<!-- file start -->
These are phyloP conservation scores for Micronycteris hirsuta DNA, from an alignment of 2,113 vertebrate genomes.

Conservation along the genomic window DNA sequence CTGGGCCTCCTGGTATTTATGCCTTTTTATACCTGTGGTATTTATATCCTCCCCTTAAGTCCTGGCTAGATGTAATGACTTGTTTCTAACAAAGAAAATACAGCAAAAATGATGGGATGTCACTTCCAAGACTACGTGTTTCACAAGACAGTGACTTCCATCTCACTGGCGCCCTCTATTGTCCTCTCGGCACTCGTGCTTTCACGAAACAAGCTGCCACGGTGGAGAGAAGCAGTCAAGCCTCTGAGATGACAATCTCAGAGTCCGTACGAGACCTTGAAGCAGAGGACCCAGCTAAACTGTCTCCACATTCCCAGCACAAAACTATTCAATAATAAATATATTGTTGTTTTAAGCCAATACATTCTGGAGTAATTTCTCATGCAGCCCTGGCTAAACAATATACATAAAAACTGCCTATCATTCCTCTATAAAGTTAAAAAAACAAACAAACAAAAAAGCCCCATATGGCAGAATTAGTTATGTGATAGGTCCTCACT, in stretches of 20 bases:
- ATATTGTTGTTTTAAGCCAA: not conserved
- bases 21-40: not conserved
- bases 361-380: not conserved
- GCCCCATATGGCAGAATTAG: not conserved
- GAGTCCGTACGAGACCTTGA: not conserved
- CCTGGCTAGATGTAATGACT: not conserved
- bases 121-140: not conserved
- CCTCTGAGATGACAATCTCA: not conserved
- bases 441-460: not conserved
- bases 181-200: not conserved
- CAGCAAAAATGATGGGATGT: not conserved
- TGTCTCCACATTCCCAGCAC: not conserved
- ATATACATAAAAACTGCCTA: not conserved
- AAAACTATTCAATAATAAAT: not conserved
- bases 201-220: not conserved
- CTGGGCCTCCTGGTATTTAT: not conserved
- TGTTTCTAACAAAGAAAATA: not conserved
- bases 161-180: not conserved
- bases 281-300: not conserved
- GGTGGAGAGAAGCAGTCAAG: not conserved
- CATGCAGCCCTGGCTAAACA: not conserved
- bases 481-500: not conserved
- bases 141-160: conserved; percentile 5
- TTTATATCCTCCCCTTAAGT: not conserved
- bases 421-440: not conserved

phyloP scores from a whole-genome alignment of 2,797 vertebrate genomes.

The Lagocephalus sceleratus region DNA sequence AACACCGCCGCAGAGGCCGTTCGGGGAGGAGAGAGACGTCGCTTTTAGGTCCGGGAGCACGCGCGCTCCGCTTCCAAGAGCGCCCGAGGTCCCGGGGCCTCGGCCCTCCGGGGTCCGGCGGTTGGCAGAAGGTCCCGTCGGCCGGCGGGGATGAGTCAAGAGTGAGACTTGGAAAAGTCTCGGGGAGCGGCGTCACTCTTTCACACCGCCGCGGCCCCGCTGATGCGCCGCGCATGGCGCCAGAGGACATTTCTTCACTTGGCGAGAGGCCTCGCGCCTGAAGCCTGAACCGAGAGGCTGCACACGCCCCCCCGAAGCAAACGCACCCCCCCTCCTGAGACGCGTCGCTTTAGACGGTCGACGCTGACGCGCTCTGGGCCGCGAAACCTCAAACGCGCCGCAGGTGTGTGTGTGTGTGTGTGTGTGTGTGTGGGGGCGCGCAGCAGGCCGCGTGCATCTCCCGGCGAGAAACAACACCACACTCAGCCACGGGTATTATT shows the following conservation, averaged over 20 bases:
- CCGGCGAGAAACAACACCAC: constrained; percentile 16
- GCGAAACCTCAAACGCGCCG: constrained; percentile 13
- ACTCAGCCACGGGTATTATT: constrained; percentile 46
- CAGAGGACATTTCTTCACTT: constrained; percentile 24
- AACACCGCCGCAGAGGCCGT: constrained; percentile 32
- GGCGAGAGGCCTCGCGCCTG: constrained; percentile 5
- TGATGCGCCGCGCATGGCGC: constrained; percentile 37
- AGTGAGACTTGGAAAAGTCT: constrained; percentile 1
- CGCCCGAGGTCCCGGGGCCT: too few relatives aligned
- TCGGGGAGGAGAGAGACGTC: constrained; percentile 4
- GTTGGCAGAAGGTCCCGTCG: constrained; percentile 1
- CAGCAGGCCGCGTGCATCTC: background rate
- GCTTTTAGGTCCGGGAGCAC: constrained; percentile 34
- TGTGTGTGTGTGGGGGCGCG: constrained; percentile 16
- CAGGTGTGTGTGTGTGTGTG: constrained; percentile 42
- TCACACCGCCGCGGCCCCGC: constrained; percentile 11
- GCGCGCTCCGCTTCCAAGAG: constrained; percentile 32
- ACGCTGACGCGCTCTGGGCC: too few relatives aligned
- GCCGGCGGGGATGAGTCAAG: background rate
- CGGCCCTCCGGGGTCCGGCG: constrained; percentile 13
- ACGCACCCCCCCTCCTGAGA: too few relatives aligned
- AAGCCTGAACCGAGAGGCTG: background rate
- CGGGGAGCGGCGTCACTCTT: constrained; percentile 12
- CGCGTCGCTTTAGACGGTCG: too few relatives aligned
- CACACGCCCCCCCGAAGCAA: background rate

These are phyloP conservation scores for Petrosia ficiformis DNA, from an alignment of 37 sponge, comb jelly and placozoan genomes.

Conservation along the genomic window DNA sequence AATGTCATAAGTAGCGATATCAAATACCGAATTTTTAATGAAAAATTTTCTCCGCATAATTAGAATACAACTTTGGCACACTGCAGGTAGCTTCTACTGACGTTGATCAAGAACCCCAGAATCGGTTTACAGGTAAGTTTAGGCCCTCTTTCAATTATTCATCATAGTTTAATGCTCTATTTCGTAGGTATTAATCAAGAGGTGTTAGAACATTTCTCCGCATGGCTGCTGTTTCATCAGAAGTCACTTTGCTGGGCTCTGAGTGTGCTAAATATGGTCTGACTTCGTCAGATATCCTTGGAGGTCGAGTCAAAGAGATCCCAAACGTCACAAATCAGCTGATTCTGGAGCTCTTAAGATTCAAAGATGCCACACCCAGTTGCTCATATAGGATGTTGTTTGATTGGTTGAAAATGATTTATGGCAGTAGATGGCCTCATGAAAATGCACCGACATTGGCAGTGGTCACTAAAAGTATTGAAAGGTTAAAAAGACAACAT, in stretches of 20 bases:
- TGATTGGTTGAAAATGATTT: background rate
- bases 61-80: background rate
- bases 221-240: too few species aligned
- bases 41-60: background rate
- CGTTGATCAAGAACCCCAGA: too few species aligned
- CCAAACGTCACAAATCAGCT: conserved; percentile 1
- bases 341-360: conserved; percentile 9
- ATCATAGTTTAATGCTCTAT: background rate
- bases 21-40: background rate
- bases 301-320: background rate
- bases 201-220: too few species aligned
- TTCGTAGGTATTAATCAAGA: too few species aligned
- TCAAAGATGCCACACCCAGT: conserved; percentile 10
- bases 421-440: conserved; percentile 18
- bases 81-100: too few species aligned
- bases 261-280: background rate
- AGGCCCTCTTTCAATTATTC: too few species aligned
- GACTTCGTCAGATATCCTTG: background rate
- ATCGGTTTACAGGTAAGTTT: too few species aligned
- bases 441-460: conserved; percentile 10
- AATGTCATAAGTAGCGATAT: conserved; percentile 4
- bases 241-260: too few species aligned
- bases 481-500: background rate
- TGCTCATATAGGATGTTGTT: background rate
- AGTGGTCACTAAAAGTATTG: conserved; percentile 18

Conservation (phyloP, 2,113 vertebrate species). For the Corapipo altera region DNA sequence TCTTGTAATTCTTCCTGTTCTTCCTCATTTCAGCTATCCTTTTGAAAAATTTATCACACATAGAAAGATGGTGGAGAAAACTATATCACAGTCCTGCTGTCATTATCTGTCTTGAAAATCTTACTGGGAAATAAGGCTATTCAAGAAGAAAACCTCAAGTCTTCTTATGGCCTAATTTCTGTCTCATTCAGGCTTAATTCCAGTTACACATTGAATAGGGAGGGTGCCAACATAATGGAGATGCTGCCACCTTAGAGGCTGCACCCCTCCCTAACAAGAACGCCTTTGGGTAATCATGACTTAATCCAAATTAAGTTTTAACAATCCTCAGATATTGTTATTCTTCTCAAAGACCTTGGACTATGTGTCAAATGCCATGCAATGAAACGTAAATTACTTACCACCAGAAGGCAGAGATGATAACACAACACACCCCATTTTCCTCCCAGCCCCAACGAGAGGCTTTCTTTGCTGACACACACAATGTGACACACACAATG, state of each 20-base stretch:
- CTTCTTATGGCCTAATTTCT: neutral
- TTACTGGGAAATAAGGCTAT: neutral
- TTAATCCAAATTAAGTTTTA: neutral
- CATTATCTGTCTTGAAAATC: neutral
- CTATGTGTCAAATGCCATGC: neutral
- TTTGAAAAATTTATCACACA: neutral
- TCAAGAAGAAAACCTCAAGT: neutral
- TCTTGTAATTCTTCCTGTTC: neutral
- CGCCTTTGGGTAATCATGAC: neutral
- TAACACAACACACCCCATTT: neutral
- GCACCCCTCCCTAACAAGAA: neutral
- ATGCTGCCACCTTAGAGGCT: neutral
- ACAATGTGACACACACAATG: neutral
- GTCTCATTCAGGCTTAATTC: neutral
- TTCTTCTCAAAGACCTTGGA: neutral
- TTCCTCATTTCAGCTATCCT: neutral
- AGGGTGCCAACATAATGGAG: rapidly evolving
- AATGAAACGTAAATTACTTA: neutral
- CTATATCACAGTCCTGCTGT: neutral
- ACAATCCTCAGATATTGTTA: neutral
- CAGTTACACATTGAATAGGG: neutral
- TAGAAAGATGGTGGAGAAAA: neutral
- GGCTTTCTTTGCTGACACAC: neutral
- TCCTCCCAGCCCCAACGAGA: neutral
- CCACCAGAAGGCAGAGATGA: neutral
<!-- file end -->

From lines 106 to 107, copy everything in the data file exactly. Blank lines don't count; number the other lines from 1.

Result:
- TCCTCCCAGCCCCAACGAGA: neutral
- CCACCAGAAGGCAGAGATGA: neutral